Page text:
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Comment Re:The nature of the Trump-fans is pretty obvious (Score 1) 277

Fascism is only opportunistically anti-capitalist, which you would know if you studied its history in various places as well as over time. It flirted with socialism particularly in the early 20th century because that was seen by many as the wave of the future, but when it managed to gain power it purged, sidelines, or even outright murdered the socialists in its ranks.

Your view is very parochial in any case; social democracies like Sweden are much less like the fascist regimes of the early 20th Century than, say, Russia is under the United Russia party, which (surprise) is made up of former socialists who are now crony capitalists.

Comment Re:The nature of the Trump-fans is pretty obvious (Score 1) 277

Fascism and socialism are entirely different in their nature. A fascist can a capitalist in the morning and a socialist in the afternoon as long as it suits his purpose.

It's the polar opposite of being doctrinaire; the doctrinaire extremist fits the occasion to the theory; the fascist fits the theory to the occasion.

Comment Re:The nature of the Trump-fans is pretty obvious (Score 1) 277

Independent here, not a "Trump fan".

They are authoritarian followers, that fight anybody that disagrees with them with violence. They are irrational and dangerous. They are unable to find a middle-ground with others.

You're describing Hillary's followers here.


Because authoritarians follow charismatic leaders...

Just saying repeating what someone else says doesn't make it true, no matter where you claim your loyalties lie (or in this case loyalties you disclaim).

Comment Re:Weird definition (Score 1) 239

Well, if you've ever been an expert at something, you no doubt use certain words in ways that confuse non-experts, because you have need of more precision than they do.

I have no idea what the technical epidemiological standard is for being something- "free", but it can't be the utter absence of that something (which is the non-specialist's definition) because you can't prove a negative. So there must be some criteria short of absence.

Comment Re:Fear is a good thing for business (Score 1) 312

It's been tried before, on an impressive scale. Humans haven't figured out absolutely how to keep rats, cockroaches and bedbugs out of their domiciles, much less most persistent and clever pest of all: other humans.

It'd probably be worthwhile for the rich to consider what being rich actually means. It's not having a lot of gold. Gold through the ages has only been useful as specie because (a) it's pretty and (b) it didn't have much practical use other than being pretty.

What being rich means is having the ability to command the cooperation and compliance of other human beings.

So a bunker is only good for a couple of weeks or at most months of disorder. It's a place to go while someone on the outside is struggling to re-establish the status quo ante. So it makes no sense to build one unless you also invest in the stability of the status quo, because if those people trying to preserve society fail you're actually in a worse situation than other survivors when you come out of your bunker. The vast majority of your money will become only scare-quotes "money" if the legal framework in which debts and ownership exist ceases to function.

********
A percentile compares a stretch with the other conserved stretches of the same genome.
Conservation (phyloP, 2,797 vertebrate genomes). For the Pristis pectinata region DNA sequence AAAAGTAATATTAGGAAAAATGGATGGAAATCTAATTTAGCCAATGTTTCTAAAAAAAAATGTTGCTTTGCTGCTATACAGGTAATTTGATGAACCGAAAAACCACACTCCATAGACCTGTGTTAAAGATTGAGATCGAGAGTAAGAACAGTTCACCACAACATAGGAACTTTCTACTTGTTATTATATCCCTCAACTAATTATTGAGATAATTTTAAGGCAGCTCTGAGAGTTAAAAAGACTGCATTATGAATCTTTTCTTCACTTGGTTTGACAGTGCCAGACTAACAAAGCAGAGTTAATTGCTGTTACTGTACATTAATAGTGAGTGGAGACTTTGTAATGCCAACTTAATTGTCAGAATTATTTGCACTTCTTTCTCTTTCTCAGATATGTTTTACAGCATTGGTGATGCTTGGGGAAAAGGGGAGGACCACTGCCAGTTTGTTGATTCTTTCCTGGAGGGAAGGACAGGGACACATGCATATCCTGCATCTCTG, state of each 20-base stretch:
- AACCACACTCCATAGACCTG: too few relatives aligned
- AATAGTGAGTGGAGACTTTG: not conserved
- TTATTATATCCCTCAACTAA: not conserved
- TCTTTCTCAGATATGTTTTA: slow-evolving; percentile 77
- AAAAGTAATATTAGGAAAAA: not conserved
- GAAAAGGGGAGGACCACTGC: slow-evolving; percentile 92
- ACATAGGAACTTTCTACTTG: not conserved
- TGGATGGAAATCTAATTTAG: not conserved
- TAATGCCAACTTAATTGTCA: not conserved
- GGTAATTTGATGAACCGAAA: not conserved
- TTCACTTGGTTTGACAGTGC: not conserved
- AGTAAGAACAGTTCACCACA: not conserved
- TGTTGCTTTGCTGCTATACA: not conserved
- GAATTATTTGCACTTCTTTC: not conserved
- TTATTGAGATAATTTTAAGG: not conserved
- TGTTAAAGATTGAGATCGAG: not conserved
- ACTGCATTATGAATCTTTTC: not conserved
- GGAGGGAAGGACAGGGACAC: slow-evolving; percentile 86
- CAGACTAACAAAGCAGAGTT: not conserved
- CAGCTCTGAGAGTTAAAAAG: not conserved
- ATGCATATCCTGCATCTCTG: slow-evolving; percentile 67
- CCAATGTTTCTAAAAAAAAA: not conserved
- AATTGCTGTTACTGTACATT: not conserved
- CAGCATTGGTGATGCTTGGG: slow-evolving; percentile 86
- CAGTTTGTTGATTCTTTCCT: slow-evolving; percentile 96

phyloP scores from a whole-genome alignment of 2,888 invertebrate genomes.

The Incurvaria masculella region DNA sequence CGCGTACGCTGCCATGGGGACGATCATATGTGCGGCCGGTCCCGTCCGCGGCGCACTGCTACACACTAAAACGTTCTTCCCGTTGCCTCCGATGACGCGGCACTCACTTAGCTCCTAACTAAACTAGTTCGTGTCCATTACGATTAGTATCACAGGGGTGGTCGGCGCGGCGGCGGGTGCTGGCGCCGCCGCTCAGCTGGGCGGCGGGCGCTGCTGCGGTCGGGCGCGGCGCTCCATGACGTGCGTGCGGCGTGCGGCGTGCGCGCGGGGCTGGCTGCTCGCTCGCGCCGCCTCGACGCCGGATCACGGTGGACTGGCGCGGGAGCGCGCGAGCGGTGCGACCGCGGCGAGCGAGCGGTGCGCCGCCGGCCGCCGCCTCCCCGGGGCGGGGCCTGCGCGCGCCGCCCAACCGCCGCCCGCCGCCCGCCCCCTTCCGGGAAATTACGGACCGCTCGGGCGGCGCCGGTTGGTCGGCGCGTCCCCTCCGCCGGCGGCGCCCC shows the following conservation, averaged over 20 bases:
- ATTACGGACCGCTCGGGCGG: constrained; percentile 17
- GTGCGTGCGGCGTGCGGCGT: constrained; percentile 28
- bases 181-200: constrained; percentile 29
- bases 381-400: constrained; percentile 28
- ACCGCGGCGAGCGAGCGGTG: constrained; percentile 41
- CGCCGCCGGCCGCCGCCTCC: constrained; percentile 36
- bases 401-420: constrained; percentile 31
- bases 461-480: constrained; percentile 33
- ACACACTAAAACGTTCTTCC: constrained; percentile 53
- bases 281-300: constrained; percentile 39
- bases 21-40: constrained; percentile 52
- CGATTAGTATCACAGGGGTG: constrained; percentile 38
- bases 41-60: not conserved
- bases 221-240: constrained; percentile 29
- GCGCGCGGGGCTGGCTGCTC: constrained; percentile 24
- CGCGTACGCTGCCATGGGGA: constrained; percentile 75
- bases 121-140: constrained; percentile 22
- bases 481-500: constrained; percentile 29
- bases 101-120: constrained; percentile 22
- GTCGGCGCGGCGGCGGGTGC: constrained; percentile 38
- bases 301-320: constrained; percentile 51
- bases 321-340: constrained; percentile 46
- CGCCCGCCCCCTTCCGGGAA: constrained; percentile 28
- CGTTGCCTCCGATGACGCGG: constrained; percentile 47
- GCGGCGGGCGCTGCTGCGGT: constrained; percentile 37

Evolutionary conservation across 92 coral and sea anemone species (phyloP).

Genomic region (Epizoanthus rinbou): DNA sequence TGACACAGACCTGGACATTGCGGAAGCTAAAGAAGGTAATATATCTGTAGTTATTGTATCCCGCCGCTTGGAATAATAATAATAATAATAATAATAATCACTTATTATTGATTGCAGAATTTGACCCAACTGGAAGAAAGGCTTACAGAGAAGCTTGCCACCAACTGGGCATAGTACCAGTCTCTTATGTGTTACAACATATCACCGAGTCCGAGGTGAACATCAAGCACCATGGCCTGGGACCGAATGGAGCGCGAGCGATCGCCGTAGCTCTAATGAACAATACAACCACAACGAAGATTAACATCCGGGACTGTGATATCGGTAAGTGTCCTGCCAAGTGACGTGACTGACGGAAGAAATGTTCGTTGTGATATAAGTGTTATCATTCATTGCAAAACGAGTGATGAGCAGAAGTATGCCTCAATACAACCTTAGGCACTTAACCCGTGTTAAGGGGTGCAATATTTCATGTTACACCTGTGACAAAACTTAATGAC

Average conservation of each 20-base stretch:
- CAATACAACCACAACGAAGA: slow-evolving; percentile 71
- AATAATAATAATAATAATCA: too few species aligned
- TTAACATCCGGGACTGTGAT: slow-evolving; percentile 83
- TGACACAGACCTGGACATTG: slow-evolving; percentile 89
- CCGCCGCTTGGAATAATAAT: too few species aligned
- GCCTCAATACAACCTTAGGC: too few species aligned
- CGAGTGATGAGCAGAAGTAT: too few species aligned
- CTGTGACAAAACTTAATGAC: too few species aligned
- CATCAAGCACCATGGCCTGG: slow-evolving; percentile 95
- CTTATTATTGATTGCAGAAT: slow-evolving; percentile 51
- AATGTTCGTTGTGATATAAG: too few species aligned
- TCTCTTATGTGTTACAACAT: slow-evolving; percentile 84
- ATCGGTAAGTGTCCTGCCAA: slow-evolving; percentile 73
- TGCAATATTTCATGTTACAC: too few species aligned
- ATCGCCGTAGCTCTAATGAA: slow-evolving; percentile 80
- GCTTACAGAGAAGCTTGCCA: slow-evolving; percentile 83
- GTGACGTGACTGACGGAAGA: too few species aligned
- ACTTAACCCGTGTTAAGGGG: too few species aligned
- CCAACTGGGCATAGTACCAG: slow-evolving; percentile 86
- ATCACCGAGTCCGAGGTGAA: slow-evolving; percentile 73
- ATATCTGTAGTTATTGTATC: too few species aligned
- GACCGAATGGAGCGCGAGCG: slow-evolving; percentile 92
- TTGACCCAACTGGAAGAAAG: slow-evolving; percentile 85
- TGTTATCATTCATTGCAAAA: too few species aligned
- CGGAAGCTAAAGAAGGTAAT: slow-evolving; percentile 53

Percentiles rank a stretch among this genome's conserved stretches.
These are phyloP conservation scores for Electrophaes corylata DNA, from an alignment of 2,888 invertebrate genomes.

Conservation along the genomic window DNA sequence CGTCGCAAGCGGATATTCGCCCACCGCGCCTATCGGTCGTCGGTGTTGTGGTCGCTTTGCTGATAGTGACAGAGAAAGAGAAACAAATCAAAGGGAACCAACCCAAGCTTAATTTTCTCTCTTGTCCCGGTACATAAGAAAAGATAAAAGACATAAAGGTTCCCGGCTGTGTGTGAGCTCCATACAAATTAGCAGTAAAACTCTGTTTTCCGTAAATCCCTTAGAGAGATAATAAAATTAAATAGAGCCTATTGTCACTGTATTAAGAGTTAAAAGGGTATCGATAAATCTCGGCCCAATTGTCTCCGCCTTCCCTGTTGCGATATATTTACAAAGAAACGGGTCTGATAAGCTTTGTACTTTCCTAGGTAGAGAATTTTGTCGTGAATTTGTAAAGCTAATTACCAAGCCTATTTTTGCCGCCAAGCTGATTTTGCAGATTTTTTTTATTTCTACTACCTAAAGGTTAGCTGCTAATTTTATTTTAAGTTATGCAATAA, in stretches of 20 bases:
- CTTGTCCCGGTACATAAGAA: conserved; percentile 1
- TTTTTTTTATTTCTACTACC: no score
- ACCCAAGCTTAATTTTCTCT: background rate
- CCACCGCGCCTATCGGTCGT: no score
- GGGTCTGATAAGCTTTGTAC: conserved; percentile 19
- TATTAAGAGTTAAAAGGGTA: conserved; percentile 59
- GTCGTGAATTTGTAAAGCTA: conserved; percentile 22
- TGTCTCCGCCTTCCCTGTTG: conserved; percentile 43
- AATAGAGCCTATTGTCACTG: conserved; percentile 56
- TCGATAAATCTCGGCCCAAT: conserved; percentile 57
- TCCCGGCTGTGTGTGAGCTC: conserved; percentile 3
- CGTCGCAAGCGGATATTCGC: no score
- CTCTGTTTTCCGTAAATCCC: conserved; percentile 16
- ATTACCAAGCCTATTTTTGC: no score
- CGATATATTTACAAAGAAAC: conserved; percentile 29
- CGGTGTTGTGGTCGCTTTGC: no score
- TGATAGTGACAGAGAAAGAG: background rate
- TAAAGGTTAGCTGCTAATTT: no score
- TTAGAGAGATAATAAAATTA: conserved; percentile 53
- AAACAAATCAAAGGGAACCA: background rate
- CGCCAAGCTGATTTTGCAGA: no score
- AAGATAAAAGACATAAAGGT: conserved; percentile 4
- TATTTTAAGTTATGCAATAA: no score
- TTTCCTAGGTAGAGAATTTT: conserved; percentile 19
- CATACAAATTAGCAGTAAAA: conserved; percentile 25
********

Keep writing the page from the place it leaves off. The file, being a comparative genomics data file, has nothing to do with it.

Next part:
Comment It's the marginal hedonic value of money, folks. (Score 3, Informative) 312

Scenario: You discover to your surprise that you can have your fill of every pleasure money can buy, and then you notice you've still got a mountain of that stuff lying around.

What to do?

(1) Pursue power. This never gets old, because there's other guys with mountains of money doing the same thing. No amount of ever enough, because it's relative power that brings satisfaction.

(2) Serve humanity. The ability to amass money on this scale is a function of the scale of society, and that means that society's problems scale proportionately. The material resources you command could have solved all humanity's problems -- five thousand years ago. Today they're just a drop in a bucket, and that's a challenge.

(3) Build yourself a lavish Armageddon bunker.

(4) Any combination of the above.

Comment Re:Well... isn't it government property? (Score 1) 289

Fact is 96% of the world population are NOT US citizens

Yup... and?

and do not wish to be controlled by US interests.

Limiting the topic to just DNS management... can you explain in what way that 96% of the world population is unhappy with the benevolent dictatorship the US has had over the internet for all of this time?

Comment I'd like to hear a coherent argument (Score 1, Interesting) 289

That our authority over DNS is legally US government property in any sense the framers would have agreed upon, even stretching that concept of property to include intangible property.

Even if you can argue that DNS is American government property, it's pretty useless property. Since it is largely administered in a decentralized fashion, if the rest of the world wants it can set up its own DNS system and have people in their country point to their preferred root servers.

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